Britain's economy in 2017 will grow more than originally expected, the Bank of England (BoE) said on Thursday (2 February), allaying fears the impact of the Brexit referendum would hold back economic expansion.
In its latest Inflation Report, the BoE said Britain's gross domestic product (GDP) is forecast to grow 2%, compared with the 1.4% rate it predicted in November.
The BoE also raised its GDP forecast for 2018 to 1.6% from 1.5%, while growth in the following 12 months is expected to hit 1.7%, compared with the initial 1.6% forecast.
"The upgraded outlook over the forecast period reflects the fiscal stimulus announced in the chancellor's autumn statement, firmer momentum in global activity, higher global equity prices and more supportive credit conditions, particularly for households," the BoE said.
The Bank also voted unanimously to leave interest rates on hold at a historic low of 0.25% and to maintain the central bank's asset purchase programme at £435bn ($547.6bn)
Meanwhile, Britain's central bank added it expects inflation to hit its intended 2% target in the current quarter, before growing to 2.7% in early 2018 and 2.6% in early 2019.
In November, the BoE forecast figures of 1.8%, 2.8% and 2.6%, respectively.
The decision to revise the GDP forecast higher was widely expected by analysts and comes after a series of reports have indicated the UK economy appears to be in rude health.
The latest PMI reading for the services sector, which account for around 80% of the UK economy, signalled five consecutive months of growth at the end of 2016, with a particularly sharp uptick in December.
Meanwhile, retail sales in the final quarter of last year rose by 5.9% compared with 2015, contributing to a 0.6% GDP expansion in the last three months of 2016. The labour market has also remained resilient, with the unemployment rate holding stable at an 11-year low of 4.8%.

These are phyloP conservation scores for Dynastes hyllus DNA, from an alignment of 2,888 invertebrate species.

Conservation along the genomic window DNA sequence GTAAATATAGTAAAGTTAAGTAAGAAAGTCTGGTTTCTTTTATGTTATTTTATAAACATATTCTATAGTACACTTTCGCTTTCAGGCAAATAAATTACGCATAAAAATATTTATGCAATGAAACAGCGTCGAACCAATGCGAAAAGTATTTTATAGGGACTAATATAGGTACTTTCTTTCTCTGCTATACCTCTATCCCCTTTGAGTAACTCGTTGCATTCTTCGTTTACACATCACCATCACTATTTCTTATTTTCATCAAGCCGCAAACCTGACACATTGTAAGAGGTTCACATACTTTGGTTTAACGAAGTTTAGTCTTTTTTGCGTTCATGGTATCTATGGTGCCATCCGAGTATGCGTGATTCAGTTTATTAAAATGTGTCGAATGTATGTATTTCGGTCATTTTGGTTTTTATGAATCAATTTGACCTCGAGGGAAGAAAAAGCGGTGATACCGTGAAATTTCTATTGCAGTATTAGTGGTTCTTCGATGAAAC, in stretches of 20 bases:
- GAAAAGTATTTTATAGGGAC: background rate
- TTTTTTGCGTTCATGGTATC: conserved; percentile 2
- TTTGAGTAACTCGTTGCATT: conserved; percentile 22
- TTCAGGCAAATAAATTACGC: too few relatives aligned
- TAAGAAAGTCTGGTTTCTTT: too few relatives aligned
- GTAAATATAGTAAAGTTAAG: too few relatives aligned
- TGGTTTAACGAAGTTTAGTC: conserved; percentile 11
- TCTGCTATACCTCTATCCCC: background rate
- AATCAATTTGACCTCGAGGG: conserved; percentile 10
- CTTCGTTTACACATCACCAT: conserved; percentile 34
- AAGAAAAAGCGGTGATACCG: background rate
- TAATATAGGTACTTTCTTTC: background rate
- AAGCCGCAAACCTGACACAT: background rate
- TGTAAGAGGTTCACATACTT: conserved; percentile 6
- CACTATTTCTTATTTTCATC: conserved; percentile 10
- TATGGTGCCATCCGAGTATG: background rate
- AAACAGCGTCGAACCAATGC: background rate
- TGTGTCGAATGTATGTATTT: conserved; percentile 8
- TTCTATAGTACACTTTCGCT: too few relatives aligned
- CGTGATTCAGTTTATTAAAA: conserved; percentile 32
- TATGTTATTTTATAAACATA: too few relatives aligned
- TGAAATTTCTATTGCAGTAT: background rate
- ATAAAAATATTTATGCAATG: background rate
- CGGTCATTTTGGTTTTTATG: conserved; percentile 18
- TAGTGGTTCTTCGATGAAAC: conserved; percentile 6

Neil Wilson, senior market analyst at ETX Capital said the revision was "a touch of humble pie for the Bank", as it has been made abundantly clear that the "economic Armageddon" it expected in the event of Brexit has just not materialised.
"The UK remains the fastest growing G7 economy – not bad for a nation that some think has committed an act of self-mutilation in choosing the leave the EU," he said.
"But the Bank remains correct to highlight the downside risks that yet remain. We are now heading out of the EU with no guarantees on trade – WTO tariffs might be the best we get. No one should doubt the importance of what this means, particularly regards the sterling exchange rate."
Unemployment forecasts have also been revised down, with the unemployment rate expected to be 4.9% this quarter, compared with the 5% predicted three months ago. The rate is expected to hit 5% in early 2018 and in early 2019, compared with November forecasts of 5.5% and 5.6%, respectively.
"Domestic demand has been stronger than expected over the past few months, and there have been relatively few signs of the slowdown in consumer spending that the committee had anticipated following the referendum," the Bank added.
"Nevertheless, continued moderation in pay growth and higher import prices following sterling's depreciation are likely to mean materially weaker household real income growth over the coming few years. As a consequence, real consumer spending is likely to slow."